When Jane's Addiction frontman Perry Farrell created Lollapalooza some 21 years ago, it's hard to imagine he could have predicted the three-day musical overload it would grow to be. Originally slated to be a 41-day farewell tour for his band, Lollapalooza is now home to hundreds of thousands of mud-slinging concert-goers for three adrenaline-filled days out of the year.
(As for the original purpose of Lollapalooza, Jane's Addiction is currently enjoying its latest world tour.)
Between its consistently sold-out shows and slew of big-name headliners, Lollapalooza appears to be living up to its Miriam-Webster definition of "one that is extraordinarily impressive" regardless of the differences from its 1991 prototype.
Here's a look back on how the festival has evolved over the past two decades.
1.) Location: From 1991-1997, Lollapalooza enjoyed a lengthy summer tour with over 20 stops nationwide. Following a five-year hiatus, the tour returned in 2003 only to be downsized to a two-day festival in 2004 following weak ticket sales. In 2005, Lollapalooza announded it would continue the two-day festival format and adopted Chi-town's Grant Park as its permanent venue.
3.) Acts: It was on the 1991 tour that Farrell coined the term "Alternative Nation," a fitting phrase considering the whirlwind of alternative rock acts that preceded his band's set each night. Such bands included Siouxsie and the Banshees, Nine Inch Nails and Rage Against the Machine, but recent years have brought mega-pop giants such as Lady Gaga, Eminem and Coldplay to the Lollapalooza stage. According to today's lineup release, the Red Hot Chili Peppers and Black Sabbath are a few of the bands scheduled to healdine this year's fest.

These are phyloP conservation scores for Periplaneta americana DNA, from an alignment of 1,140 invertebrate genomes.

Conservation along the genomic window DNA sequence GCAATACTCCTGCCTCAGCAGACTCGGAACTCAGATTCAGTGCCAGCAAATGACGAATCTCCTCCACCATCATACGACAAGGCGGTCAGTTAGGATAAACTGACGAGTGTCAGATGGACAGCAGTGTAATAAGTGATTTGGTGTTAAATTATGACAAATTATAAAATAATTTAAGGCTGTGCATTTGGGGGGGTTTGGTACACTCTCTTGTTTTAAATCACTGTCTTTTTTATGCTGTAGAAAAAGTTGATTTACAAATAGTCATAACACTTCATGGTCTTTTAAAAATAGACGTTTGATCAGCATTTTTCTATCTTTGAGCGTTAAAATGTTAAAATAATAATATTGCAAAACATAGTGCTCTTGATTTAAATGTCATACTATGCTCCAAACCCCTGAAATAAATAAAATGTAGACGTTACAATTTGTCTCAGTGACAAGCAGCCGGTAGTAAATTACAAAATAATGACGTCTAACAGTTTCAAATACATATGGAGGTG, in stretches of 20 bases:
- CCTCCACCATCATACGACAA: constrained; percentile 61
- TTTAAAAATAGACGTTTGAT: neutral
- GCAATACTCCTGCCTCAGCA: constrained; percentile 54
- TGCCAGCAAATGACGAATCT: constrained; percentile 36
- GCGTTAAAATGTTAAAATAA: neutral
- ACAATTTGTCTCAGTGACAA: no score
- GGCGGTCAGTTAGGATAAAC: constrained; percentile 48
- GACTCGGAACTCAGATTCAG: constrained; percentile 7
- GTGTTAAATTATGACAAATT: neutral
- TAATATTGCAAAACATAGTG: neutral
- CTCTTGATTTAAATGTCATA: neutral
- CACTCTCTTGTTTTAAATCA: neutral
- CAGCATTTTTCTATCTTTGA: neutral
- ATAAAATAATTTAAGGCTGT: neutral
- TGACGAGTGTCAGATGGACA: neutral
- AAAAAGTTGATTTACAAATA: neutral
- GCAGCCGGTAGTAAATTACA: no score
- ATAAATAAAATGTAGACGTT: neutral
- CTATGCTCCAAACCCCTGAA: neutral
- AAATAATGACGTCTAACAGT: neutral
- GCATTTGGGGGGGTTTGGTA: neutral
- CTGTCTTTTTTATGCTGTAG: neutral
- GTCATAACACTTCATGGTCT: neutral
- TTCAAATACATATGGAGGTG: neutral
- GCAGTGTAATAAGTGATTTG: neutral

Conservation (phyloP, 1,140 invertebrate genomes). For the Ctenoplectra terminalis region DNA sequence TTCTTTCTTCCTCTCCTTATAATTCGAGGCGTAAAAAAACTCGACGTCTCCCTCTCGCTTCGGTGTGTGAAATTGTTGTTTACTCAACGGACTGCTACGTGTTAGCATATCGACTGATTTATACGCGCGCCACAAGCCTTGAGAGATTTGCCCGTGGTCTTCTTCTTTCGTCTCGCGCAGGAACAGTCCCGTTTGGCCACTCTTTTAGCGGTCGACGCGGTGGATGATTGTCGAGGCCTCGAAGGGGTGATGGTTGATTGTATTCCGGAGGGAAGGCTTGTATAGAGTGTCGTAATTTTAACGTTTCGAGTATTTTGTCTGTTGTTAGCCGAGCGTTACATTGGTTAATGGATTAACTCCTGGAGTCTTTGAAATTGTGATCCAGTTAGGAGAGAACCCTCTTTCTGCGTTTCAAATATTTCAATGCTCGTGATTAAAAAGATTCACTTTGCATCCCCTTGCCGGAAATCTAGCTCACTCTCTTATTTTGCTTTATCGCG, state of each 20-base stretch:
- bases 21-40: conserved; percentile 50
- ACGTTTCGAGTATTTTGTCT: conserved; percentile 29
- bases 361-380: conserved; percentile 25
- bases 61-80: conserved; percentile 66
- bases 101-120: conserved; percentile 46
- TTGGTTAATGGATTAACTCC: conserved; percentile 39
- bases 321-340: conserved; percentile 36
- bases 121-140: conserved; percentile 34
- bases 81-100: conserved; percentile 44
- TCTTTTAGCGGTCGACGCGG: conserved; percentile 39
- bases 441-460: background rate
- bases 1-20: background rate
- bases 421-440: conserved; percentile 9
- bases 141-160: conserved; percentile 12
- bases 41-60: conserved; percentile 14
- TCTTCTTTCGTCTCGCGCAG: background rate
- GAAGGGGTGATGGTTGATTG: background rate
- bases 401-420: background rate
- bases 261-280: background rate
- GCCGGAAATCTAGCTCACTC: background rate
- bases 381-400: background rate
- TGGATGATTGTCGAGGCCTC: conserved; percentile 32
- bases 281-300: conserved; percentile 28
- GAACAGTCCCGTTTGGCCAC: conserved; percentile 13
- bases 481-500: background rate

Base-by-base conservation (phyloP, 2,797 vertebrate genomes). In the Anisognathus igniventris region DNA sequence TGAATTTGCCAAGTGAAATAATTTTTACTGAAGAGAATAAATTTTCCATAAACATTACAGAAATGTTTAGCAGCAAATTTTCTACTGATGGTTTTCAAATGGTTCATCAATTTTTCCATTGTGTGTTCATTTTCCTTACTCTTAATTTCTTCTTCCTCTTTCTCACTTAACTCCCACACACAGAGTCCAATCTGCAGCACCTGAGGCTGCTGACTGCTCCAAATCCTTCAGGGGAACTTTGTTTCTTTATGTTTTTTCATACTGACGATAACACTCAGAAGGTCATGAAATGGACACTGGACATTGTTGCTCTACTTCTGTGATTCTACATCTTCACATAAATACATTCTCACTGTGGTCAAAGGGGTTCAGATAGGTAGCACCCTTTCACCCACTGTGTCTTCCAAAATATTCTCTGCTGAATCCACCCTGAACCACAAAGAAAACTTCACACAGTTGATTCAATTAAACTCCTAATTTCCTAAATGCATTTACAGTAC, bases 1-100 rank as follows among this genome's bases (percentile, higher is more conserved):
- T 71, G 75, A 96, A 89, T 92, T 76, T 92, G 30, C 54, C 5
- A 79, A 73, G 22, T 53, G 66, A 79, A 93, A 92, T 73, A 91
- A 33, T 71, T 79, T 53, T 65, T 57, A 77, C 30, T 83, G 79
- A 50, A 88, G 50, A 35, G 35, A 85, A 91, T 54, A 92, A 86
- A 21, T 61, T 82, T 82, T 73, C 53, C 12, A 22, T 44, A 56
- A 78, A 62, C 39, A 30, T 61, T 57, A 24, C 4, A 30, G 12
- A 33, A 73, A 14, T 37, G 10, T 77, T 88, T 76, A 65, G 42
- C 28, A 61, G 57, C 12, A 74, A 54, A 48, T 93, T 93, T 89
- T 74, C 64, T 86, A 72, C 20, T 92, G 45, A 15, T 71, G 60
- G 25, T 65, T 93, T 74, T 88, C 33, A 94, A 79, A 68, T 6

2.) Price: Tickets to the original Lollapalooza went for a cool $25 while this year's three-day passes cost upwards of 230 bones.
4.) Stages: A single mainstage provided the platform for all of the bands featured on the 1991 tour. The 2011 festival was equipped with eight different stages each boasting a unique lineup. Overlapping performances by Coldplay, Muse and Girl Talk forced frustrated concert-goers to decide where their allegiances lied most heavily.
5.) Size: According to the Chicago Tribune, last year's festival drew in a crowd of roughly 240,000 while audiences in the early years topped just 30,000 per stop.